Court: Silverstein Not Liable in 9/11 7 WTC Collapse29/09/2011 23:41
NEW YORK CITY-A federal judge has dismissed negligence claims by utility company Con Edison over the destruction of the original 7 World Trade Center on 9/11. Southern District Judge Alvin K. Hellerstein, in In re September 11 Litigation, said the chain of events that led to the destruction of 7 World Trade was “much too improbable to be consistent with any duty” toward Con Edison by builder and developer Larry Silverstein and Citigroup, the successor-in-interest to the building’s primary tenant, Salomon Brothers.
The building caught fire from flaming debris after planes hijacked by terrorists slammed into the twin towers. The 47-story 7 World Trade collapsed at 5:21 p.m., destroying a Con Edison substation.
Two counts charged Silverstein’s 7WTCo. with negligence in the design and construction of the building and for permitting commercial tenants to install diesel-fueled backup generators. Two counts against Citigroup claimed an unreasonably dangerous design that incorporated “an unreasonable amount of diesel fuel” in two 6,000-gallon tanks. With so many firefighters dead from the collapse of the towers next door, and the water system destroyed, there was no way to stop the fire, which was made worse when the diesel tanks inside the building exploded.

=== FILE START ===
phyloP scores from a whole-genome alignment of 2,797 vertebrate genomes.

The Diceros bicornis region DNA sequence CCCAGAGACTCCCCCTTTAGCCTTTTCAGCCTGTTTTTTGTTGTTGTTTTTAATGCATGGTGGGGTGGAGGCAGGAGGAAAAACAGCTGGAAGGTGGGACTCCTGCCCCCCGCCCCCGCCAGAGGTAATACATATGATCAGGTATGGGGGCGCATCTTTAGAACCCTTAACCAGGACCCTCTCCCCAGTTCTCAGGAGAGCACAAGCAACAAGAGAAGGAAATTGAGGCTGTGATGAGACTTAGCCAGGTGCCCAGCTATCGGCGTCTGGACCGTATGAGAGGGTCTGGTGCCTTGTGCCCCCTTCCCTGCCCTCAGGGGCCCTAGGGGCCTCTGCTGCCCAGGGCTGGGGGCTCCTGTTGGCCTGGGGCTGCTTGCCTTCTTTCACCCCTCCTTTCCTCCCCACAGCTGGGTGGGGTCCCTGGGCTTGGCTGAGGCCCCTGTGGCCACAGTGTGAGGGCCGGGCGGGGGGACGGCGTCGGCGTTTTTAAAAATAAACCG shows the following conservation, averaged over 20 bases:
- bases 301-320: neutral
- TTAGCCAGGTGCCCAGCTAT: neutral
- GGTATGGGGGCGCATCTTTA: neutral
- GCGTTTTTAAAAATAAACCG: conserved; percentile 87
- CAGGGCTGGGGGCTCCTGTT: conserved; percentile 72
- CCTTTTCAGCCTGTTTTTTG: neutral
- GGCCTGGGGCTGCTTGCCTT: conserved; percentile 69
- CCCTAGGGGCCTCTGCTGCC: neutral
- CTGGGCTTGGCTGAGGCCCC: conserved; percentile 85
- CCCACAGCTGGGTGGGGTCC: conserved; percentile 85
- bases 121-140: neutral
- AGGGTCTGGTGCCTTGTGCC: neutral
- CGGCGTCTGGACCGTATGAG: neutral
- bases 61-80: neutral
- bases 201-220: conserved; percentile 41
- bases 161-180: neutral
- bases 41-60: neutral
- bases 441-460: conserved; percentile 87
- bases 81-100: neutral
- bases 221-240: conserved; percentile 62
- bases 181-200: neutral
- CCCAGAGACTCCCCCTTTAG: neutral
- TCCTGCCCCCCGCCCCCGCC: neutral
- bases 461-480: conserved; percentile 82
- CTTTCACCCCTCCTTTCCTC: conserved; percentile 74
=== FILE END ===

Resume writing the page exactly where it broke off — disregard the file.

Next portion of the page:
Judge Hellerstein quoted the famous 1928 ruling of Palsgraf vs. Long Island R.R. Co., where the New York Court of Appeals dismissed a negligence claim based on a sequence of events in which train guards allegedly pushed a man carrying a package of fireworks onto a train, he dropped the package and the fireworks exploded, causing a set of scales at the other end of the platform to fall over, strike and allegedly injure a passenger. The Palsgraf court said the “risk reasonably to be perceived defines the duty to be obeyed, and risk imports relation; it is risk to another or to others within the range of apprehension.”
Judge Hellerstein said, “It was not within 7WTCo.’s, or Citigroup’s, ‘range of apprehension’ that terrorists would slip through airport security, hijack an airplane, crash it suicidally into one of the two tallest skyscrapers in New York City, set off falling debris that would ignite a building several hundred feet away, cause structural damage to it, destroy water mains causing an internal sprinkler system to become inoperable, kill 343 firemen and paralyze the rest so that a fire within a building would not be put out and the building would be allowed to burn an entire day before it consumed itself and collapsed.”